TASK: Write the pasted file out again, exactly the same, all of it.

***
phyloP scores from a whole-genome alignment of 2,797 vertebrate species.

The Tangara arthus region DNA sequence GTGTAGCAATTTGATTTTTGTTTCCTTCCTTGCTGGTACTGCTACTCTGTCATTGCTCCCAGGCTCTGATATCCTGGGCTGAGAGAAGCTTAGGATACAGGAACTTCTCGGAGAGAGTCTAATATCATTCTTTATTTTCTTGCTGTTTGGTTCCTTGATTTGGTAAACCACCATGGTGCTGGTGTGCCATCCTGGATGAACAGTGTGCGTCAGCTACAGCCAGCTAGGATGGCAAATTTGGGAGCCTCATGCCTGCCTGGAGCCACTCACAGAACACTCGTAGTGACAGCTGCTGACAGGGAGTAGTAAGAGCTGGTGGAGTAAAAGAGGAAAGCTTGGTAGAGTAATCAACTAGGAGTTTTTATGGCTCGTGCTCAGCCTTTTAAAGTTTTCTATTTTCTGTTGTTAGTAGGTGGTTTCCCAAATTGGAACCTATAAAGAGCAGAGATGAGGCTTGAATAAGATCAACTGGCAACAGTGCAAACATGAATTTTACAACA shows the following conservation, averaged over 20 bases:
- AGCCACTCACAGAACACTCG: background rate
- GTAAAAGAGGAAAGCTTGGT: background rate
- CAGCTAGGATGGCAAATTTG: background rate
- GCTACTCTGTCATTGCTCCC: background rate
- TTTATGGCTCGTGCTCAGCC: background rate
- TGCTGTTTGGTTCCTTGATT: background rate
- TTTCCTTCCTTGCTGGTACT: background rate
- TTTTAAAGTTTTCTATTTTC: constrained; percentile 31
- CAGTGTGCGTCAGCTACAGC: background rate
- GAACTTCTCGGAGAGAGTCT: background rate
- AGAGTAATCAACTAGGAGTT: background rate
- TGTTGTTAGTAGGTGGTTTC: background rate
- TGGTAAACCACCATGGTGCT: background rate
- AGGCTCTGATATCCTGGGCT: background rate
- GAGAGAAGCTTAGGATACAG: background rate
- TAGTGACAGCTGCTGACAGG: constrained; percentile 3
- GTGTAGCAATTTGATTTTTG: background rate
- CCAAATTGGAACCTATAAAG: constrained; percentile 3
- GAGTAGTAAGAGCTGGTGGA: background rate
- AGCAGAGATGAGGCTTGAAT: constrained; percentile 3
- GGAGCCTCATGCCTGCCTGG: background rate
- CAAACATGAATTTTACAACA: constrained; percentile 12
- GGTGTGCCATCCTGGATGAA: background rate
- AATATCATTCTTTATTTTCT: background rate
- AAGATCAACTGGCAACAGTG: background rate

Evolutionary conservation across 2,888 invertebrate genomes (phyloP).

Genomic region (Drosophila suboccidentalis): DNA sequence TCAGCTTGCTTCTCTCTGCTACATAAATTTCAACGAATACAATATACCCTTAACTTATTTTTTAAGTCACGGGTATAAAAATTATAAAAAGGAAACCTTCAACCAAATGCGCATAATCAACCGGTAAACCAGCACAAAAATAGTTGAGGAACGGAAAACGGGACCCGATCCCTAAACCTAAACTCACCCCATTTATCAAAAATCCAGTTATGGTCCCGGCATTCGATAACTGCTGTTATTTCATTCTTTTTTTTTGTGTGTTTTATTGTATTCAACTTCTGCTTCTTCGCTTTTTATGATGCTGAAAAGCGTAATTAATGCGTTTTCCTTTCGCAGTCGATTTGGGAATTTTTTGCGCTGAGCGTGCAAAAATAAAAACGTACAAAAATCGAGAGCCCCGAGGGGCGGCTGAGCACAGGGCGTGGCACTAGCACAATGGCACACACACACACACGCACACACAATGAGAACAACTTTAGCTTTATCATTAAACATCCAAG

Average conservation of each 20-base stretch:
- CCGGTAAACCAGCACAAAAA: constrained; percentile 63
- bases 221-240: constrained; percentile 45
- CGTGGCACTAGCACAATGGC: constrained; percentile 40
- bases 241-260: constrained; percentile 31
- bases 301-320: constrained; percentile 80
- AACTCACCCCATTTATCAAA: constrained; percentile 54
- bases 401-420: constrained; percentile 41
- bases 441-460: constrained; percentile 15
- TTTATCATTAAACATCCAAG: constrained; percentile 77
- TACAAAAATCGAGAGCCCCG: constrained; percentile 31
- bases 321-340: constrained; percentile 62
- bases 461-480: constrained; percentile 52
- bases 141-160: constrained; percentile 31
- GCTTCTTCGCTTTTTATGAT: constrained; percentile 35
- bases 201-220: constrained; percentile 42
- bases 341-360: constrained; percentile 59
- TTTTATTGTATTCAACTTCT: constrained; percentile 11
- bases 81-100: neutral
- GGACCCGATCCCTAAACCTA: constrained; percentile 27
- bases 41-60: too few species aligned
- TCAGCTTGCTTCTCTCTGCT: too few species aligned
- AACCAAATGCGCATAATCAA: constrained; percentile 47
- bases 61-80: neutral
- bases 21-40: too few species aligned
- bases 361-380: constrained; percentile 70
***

phyloP scores from a whole-genome alignment of 2,797 vertebrate species.

The Tangara arthus region DNA sequence GTGTAGCAATTTGATTTTTGTTTCCTTCCTTGCTGGTACTGCTACTCTGTCATTGCTCCCAGGCTCTGATATCCTGGGCTGAGAGAAGCTTAGGATACAGGAACTTCTCGGAGAGAGTCTAATATCATTCTTTATTTTCTTGCTGTTTGGTTCCTTGATTTGGTAAACCACCATGGTGCTGGTGTGCCATCCTGGATGAACAGTGTGCGTCAGCTACAGCCAGCTAGGATGGCAAATTTGGGAGCCTCATGCCTGCCTGGAGCCACTCACAGAACACTCGTAGTGACAGCTGCTGACAGGGAGTAGTAAGAGCTGGTGGAGTAAAAGAGGAAAGCTTGGTAGAGTAATCAACTAGGAGTTTTTATGGCTCGTGCTCAGCCTTTTAAAGTTTTCTATTTTCTGTTGTTAGTAGGTGGTTTCCCAAATTGGAACCTATAAAGAGCAGAGATGAGGCTTGAATAAGATCAACTGGCAACAGTGCAAACATGAATTTTACAACA shows the following conservation, averaged over 20 bases:
- AGCCACTCACAGAACACTCG: background rate
- GTAAAAGAGGAAAGCTTGGT: background rate
- CAGCTAGGATGGCAAATTTG: background rate
- GCTACTCTGTCATTGCTCCC: background rate
- TTTATGGCTCGTGCTCAGCC: background rate
- TGCTGTTTGGTTCCTTGATT: background rate
- TTTCCTTCCTTGCTGGTACT: background rate
- TTTTAAAGTTTTCTATTTTC: constrained; percentile 31
- CAGTGTGCGTCAGCTACAGC: background rate
- GAACTTCTCGGAGAGAGTCT: background rate
- AGAGTAATCAACTAGGAGTT: background rate
- TGTTGTTAGTAGGTGGTTTC: background rate
- TGGTAAACCACCATGGTGCT: background rate
- AGGCTCTGATATCCTGGGCT: background rate
- GAGAGAAGCTTAGGATACAG: background rate
- TAGTGACAGCTGCTGACAGG: constrained; percentile 3
- GTGTAGCAATTTGATTTTTG: background rate
- CCAAATTGGAACCTATAAAG: constrained; percentile 3
- GAGTAGTAAGAGCTGGTGGA: background rate
- AGCAGAGATGAGGCTTGAAT: constrained; percentile 3
- GGAGCCTCATGCCTGCCTGG: background rate
- CAAACATGAATTTTACAACA: constrained; percentile 12
- GGTGTGCCATCCTGGATGAA: background rate
- AATATCATTCTTTATTTTCT: background rate
- AAGATCAACTGGCAACAGTG: background rate

Evolutionary conservation across 2,888 invertebrate genomes (phyloP).

Genomic region (Drosophila suboccidentalis): DNA sequence TCAGCTTGCTTCTCTCTGCTACATAAATTTCAACGAATACAATATACCCTTAACTTATTTTTTAAGTCACGGGTATAAAAATTATAAAAAGGAAACCTTCAACCAAATGCGCATAATCAACCGGTAAACCAGCACAAAAATAGTTGAGGAACGGAAAACGGGACCCGATCCCTAAACCTAAACTCACCCCATTTATCAAAAATCCAGTTATGGTCCCGGCATTCGATAACTGCTGTTATTTCATTCTTTTTTTTTGTGTGTTTTATTGTATTCAACTTCTGCTTCTTCGCTTTTTATGATGCTGAAAAGCGTAATTAATGCGTTTTCCTTTCGCAGTCGATTTGGGAATTTTTTGCGCTGAGCGTGCAAAAATAAAAACGTACAAAAATCGAGAGCCCCGAGGGGCGGCTGAGCACAGGGCGTGGCACTAGCACAATGGCACACACACACACACGCACACACAATGAGAACAACTTTAGCTTTATCATTAAACATCCAAG

Average conservation of each 20-base stretch:
- CCGGTAAACCAGCACAAAAA: constrained; percentile 63
- bases 221-240: constrained; percentile 45
- CGTGGCACTAGCACAATGGC: constrained; percentile 40
- bases 241-260: constrained; percentile 31
- bases 301-320: constrained; percentile 80
- AACTCACCCCATTTATCAAA: constrained; percentile 54
- bases 401-420: constrained; percentile 41
- bases 441-460: constrained; percentile 15
- TTTATCATTAAACATCCAAG: constrained; percentile 77
- TACAAAAATCGAGAGCCCCG: constrained; percentile 31
- bases 321-340: constrained; percentile 62
- bases 461-480: constrained; percentile 52
- bases 141-160: constrained; percentile 31
- GCTTCTTCGCTTTTTATGAT: constrained; percentile 35
- bases 201-220: constrained; percentile 42
- bases 341-360: constrained; percentile 59
- TTTTATTGTATTCAACTTCT: constrained; percentile 11
- bases 81-100: neutral
- GGACCCGATCCCTAAACCTA: constrained; percentile 27
- bases 41-60: too few species aligned
- TCAGCTTGCTTCTCTCTGCT: too few species aligned
- AACCAAATGCGCATAATCAA: constrained; percentile 47
- bases 61-80: neutral
- bases 21-40: too few species aligned
- bases 361-380: constrained; percentile 70